We also have oceans that hold onto the heat and transfer it themselves. There are mid-ocean conveyor belts that are driven by both changes in salinity and changes in temperature in different parts of the ocean. So you end up with cold air in the northern hemispheres oceans sinking down to the bottom, flowing down towards the equatorial regions where they heat up, rise to the surface. Then this warm water goes across the surface of the oceans back up to the northern extremes.

      So, you have this constant conveyor belt of hot and cold water. As the cold water comes down to the mid latitudes it cools off the oceans and this helps temper our hurricanes. The warmer the water is, the more powerful the hurricanes can become. Then we also have this warm water going north and warm water actually helps warm the air allowing moderate climates to occur in nations like England.

      If this conveyor belt shuts off, which it can do if you dump too much fresh water into the northern oceans, then you end up with extremes. You end up with the equatorial oceans getting hotter and hotter and hotter and that heat isn’t getting conveyed up to areas around Europe and Japan. So, those climates start to get a lot colder and you can end up with much more extreme conditions here on the planet Earth.
      Fraser: Now we talk about with all of the planets that we have gone through so far (and I am sure when we get to Mars we will talk about this as well) and it’s about the search for life. Well, I think we found life here. I’m pretty sure.
      Pamela: I think so. Not always sure. [Laughter]
      Fraser: Okay. So, how do people think that got started?
      Pamela: Well our planet is about 4.6 billion years old. We think that roughly 4 billion years ago, small single celled organisms started to pop out on our planet. From these single cells over time, things slowly got more and more complicated. We are still trying to sort out all the different states. How did this evolution take place? It is not something that we can resurrect in a lab. It is not something we can repeat and try over.

      As near as we can tell, about 4 billion years ago single celled organisms began to exist. Originally there were probably things called methanogens that didn’t work the way life that we are used to worked. They didn’t require oxygen, in fact oxygen killed them, and they produced methane that probably helped warm our planet.

      Methane is a greenhouse gas. This is why we are currently so concerned about things like moose in the Scandinavian nations that are giving off methane through processes best not talked about in an astronomy show.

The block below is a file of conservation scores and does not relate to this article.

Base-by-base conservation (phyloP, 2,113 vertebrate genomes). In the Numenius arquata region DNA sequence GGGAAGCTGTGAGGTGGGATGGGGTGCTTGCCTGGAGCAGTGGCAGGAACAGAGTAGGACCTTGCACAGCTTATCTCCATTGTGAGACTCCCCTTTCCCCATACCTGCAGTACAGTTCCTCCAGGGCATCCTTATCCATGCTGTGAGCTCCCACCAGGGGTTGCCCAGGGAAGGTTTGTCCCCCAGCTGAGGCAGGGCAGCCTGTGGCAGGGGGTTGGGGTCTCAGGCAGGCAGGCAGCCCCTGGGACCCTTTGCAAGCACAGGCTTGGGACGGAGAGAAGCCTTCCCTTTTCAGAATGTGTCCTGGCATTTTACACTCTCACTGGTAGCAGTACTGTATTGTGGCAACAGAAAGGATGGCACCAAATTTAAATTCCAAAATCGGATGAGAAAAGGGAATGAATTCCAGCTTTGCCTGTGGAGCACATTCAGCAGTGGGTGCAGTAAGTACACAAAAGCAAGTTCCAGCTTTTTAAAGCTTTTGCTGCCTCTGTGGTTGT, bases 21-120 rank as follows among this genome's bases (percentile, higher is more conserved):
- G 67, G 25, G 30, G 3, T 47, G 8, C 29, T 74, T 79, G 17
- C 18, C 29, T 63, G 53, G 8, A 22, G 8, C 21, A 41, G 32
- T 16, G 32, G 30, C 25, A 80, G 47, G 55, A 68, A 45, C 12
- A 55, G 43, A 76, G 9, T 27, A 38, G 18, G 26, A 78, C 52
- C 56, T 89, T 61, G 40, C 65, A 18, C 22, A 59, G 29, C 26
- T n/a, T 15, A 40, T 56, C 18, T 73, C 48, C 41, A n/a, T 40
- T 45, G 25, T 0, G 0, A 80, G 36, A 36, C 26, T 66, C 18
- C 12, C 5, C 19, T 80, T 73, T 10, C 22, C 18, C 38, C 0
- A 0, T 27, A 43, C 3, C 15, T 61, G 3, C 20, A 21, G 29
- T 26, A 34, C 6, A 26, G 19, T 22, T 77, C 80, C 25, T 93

So these methanogens gave off methane, helped keep the planet warm and then at some point they evolved. We ended up with new types of cells that instead used and produced oxygen. Our atmosphere radically changed.

      We think about this same time, probably about 3 billion years ago, cells developed a way to use photosynthesis to better utilize energy from the sun. They used this photosynthesis to trap carbon and release oxygen into the atmosphere.

      This killed off all methanogens and started creating an atmosphere that would be conducive to the type of life that exists now.
      Fraser: I think it is amazing that the oxygen that we need to breathe today started out as a harmful by-product of that class of bacteria. [Laughter] It was a toxin.
      Pamela: You know sometimes what is bad for one thing is really good for another thing. We have all had our own evil thoughts at different points. If only bad thing fu would happen then it would be really good for us.

      Well in the case of life the processes that killed off all of the happily existing methanogens opened the door for different forms of bacteria and eukaryotic cells that were able to build up into the animal, plants and fungal cells that we have in all of our modern life forms.
      Fraser: And the bacteria has spread to every corner of the Earth, not to mention us here up on the surface, but there is lots and lots of life just underground, bottom of the oceans, its everywhere.
      Pamela: It is everywhere. Some of the cool things that we are discovering are just the ways that life has figured out to protect itself under hostile conditions. If you wander through the desert after a rainstorm, every little puddle you find is going to be teaming with life.

      When these puddles dry up, where does that life go? It turns out that life stays right there but it’s able to encapsulate itself to protect itself to basically find ways to completely shut down and go dormant in some cases for hundreds of years waiting for the next puddle to form that it can live in and thrive in and reproduce in. So, no matter how hostile our planet gets, different forms of life find ways to survive within that hostility.